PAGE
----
The recent email that I sent around announcing the launch of this site was how I “came out” as an atheist—although I don’t think anyone I know would be surprised to learn that I don’t believe in a god.
Even though it didn’t seem as though there was a great deal at stake in making this announcement, it wasn’t something i did casually. 'Atheist’ is still a loaded word and I was anxious about the possibility that this news could hurt people that I love.
I live in the deep south of the US. Religion here is a big deal. Even if they don’t regularly go to church, the vast majority of people still profess a deep belief in god. My journey from unquestioning believer to atheist took over four years.
It was not easy to work up the courage to do so. I had already lost all my friends when I stopped going to church, so they were not a problem. The highly religious don’t take well to those who start asking questions.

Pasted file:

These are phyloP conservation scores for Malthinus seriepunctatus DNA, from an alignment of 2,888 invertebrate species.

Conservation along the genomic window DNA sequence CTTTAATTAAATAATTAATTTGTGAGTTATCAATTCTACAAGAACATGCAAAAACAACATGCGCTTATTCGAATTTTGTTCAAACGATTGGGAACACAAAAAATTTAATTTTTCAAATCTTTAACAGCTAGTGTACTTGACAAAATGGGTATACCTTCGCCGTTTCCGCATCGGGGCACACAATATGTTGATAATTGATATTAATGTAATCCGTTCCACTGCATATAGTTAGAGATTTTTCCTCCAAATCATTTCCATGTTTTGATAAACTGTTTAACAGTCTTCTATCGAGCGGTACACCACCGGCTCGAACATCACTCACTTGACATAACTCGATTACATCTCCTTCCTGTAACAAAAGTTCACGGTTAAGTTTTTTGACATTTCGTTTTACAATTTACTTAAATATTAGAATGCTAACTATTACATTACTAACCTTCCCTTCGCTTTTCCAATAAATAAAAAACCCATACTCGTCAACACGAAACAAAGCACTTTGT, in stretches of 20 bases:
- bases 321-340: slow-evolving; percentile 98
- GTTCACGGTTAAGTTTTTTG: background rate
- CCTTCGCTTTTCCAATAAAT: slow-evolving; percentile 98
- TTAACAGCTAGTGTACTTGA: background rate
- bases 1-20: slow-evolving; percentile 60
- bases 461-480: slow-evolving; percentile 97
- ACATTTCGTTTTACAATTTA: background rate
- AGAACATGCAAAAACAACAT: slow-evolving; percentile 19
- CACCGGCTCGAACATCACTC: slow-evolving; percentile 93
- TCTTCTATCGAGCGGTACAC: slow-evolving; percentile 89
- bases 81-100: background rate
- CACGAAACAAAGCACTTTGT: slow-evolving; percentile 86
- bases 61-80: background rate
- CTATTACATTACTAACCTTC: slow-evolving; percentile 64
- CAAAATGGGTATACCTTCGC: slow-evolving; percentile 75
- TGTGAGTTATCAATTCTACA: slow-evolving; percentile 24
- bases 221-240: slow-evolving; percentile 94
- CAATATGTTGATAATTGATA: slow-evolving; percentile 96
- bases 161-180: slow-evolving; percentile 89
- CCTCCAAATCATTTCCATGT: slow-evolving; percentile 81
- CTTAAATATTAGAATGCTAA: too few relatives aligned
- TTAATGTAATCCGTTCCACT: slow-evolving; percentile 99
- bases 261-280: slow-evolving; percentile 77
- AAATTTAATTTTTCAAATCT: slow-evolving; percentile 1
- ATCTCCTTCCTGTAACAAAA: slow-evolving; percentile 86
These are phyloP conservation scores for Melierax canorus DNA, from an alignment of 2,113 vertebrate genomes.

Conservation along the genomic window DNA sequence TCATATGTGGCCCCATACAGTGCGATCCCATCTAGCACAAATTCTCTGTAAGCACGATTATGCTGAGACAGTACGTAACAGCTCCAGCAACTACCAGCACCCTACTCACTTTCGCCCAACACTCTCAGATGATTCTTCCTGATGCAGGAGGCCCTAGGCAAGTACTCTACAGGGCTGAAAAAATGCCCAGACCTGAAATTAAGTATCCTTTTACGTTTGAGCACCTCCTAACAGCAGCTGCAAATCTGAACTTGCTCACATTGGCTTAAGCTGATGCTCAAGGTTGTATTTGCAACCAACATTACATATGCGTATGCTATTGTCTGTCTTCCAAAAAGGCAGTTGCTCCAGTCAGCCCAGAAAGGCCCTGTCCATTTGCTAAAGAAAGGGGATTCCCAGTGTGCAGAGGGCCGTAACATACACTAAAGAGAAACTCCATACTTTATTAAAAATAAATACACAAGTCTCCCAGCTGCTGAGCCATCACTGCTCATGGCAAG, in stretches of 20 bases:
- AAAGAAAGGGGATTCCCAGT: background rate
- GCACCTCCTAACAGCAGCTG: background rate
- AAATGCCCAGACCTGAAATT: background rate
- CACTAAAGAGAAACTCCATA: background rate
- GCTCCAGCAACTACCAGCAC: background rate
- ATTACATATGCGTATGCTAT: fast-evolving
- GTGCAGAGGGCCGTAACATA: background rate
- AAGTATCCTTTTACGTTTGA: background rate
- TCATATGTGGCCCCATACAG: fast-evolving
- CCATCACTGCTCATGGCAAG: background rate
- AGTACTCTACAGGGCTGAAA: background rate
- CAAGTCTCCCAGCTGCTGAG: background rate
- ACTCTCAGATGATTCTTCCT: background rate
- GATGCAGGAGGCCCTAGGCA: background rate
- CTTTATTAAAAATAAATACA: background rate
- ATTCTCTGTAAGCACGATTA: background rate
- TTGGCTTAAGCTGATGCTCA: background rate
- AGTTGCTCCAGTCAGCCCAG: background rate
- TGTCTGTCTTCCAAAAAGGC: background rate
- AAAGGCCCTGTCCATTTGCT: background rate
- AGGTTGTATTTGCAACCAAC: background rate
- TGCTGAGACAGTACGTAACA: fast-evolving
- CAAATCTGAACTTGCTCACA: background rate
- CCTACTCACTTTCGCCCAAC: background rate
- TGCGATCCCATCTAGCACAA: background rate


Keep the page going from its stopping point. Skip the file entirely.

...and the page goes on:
My family was a different story. I did not say the word “atheist” to them. I told them that I no longer believed in god. Most of them got angry. A couple of them told me that it was just a phase. For several months relationships were strained.
Sadly, it took the death of my brother for them to look past my atheism and once again see me as part of the family. There are still those in my family who tell me “it’s just a phase”, although it has been nine years.
There are still very few people in my life who know I am an atheist. If it became widely known, I could lose my job and my home. In the past, when it became known in the neighborhood I was living in at the time that I’m an atheist, I faced some persecution in the form of slashed tires, missing pets, and shunning. I can only hope that one day here in the US, it will be no big deal that I am an atheist.
As far as I know, this “coming out” is only a big deal in very religious countries such as Iran and USA.
In Australia, New Zealand, England, etc, it’s almost the other way around, where the religious have been ashamed about their superstitions and are quick to defend themselves against accusations of ignorant creationism and other literalism, as well as homophobia, misogyny and other bigotries.
I would suggest to join other atheist organizations – safety in numbers. There are plenty of groups, and they’re growing. This will give people confidence to know there are hundreds of millions of atheists in the world with the intellectual confidence to stand on their own two legs.